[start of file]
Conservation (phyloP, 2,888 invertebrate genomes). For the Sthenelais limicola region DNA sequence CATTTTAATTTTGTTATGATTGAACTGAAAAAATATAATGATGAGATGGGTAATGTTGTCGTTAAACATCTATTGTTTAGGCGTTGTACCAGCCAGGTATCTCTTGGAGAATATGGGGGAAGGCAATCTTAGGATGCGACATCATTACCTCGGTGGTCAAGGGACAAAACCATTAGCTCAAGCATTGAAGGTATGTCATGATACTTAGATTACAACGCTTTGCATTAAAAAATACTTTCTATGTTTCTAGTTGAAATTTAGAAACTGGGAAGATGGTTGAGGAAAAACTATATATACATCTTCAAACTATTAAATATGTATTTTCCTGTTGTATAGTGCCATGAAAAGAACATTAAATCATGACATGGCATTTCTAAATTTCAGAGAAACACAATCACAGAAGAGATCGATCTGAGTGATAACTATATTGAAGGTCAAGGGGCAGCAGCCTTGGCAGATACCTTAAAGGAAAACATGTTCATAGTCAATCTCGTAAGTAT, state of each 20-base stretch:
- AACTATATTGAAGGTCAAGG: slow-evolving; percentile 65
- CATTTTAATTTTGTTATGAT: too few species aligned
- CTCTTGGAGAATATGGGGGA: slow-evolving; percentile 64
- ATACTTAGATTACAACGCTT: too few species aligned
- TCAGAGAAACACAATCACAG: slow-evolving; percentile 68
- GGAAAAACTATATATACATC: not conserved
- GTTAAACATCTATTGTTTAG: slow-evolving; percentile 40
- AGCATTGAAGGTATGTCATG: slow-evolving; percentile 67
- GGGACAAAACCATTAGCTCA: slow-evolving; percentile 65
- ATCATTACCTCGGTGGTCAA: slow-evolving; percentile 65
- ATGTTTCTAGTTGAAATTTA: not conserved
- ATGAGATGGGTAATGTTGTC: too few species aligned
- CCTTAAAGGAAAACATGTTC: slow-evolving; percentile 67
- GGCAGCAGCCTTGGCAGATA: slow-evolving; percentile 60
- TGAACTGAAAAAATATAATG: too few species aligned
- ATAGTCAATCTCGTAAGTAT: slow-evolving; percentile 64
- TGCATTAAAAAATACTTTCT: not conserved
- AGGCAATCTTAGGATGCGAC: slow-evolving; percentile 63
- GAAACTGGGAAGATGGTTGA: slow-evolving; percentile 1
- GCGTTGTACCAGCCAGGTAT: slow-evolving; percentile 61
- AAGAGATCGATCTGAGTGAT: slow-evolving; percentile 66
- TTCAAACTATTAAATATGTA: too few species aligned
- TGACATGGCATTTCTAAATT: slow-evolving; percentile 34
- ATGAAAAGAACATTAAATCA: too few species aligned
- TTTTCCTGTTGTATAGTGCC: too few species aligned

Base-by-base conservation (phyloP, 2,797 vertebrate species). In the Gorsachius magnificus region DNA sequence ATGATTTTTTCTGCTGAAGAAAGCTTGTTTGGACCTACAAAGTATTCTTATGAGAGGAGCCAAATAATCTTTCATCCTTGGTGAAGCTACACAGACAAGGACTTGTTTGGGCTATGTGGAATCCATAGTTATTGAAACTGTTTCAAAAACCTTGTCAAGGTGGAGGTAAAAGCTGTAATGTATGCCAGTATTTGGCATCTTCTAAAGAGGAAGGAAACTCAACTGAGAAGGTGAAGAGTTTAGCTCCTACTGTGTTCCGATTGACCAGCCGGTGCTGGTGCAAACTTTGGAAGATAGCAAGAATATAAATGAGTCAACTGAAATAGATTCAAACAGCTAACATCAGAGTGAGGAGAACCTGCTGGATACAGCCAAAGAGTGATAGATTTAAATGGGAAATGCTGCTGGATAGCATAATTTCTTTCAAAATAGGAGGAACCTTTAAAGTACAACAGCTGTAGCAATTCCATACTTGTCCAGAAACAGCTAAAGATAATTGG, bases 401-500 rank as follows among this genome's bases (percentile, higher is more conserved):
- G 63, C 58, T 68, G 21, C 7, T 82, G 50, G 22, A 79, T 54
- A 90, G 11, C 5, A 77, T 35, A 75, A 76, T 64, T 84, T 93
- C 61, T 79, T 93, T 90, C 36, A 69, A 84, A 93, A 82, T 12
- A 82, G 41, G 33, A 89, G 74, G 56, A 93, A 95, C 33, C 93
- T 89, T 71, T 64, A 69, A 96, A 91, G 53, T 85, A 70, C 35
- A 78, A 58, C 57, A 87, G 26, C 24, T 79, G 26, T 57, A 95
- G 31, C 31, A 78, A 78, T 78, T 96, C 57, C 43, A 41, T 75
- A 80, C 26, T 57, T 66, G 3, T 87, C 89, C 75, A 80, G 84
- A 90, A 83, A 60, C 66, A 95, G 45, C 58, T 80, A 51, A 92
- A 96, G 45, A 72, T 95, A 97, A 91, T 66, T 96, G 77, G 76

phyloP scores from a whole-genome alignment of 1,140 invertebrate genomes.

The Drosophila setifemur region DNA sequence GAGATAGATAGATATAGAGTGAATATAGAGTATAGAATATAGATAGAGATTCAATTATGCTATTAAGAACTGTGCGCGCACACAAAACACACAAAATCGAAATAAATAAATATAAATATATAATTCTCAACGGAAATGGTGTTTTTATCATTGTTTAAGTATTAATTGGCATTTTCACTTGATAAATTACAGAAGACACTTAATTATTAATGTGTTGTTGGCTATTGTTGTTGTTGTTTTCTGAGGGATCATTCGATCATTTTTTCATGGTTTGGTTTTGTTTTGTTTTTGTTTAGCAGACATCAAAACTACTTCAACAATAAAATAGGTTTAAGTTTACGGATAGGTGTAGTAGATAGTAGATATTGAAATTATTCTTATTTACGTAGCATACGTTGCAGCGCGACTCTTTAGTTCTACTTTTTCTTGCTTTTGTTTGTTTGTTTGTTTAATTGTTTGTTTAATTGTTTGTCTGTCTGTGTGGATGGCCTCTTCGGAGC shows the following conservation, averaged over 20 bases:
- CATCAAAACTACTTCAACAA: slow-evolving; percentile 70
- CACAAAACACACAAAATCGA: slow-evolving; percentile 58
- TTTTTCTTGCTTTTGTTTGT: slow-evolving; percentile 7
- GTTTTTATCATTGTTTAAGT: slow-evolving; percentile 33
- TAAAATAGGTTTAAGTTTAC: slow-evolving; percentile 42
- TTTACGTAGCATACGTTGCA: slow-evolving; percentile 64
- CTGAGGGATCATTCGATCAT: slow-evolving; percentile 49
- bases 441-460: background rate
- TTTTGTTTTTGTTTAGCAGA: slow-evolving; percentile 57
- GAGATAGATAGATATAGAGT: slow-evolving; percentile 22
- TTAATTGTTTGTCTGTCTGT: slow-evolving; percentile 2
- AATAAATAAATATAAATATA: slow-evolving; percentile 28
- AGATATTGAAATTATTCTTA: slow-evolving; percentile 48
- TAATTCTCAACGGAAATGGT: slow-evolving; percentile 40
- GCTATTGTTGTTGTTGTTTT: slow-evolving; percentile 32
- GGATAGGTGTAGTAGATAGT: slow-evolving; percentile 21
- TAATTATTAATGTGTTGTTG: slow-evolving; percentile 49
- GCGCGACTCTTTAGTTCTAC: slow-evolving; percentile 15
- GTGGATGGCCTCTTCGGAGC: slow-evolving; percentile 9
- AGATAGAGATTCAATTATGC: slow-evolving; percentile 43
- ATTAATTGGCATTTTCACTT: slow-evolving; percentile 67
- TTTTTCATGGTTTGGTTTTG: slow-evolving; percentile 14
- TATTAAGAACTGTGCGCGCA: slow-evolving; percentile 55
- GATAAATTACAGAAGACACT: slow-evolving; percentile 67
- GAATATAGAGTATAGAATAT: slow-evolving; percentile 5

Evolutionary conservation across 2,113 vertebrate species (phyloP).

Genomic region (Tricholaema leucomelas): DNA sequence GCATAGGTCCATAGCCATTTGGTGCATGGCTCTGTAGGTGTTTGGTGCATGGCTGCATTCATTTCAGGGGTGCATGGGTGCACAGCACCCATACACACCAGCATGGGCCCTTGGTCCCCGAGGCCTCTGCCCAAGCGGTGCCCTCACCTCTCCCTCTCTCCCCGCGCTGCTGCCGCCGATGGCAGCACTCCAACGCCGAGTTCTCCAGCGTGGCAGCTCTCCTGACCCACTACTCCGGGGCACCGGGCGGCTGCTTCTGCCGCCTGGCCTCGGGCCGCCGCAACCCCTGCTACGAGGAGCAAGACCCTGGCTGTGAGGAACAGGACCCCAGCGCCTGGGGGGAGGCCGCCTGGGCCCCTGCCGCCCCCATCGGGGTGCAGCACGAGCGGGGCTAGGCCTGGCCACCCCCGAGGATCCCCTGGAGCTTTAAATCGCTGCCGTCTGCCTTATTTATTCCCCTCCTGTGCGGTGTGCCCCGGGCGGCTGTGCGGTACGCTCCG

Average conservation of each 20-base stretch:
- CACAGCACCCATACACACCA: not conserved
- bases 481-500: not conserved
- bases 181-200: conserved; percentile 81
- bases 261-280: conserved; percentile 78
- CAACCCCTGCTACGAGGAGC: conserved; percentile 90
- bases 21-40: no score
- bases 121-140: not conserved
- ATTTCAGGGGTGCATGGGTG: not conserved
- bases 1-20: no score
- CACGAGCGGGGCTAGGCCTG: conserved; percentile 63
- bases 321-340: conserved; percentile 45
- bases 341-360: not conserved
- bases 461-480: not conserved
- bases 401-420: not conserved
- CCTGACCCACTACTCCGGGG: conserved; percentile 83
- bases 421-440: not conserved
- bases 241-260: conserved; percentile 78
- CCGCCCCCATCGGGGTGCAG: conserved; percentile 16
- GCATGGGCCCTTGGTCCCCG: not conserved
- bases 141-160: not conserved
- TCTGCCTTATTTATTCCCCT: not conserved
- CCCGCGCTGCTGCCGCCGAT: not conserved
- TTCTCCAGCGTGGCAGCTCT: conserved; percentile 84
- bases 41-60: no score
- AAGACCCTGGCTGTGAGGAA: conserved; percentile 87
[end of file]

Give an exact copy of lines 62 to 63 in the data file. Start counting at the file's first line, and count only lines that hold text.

- TATTAAGAACTGTGCGCGCA: slow-evolving; percentile 55
- GATAAATTACAGAAGACACT: slow-evolving; percentile 67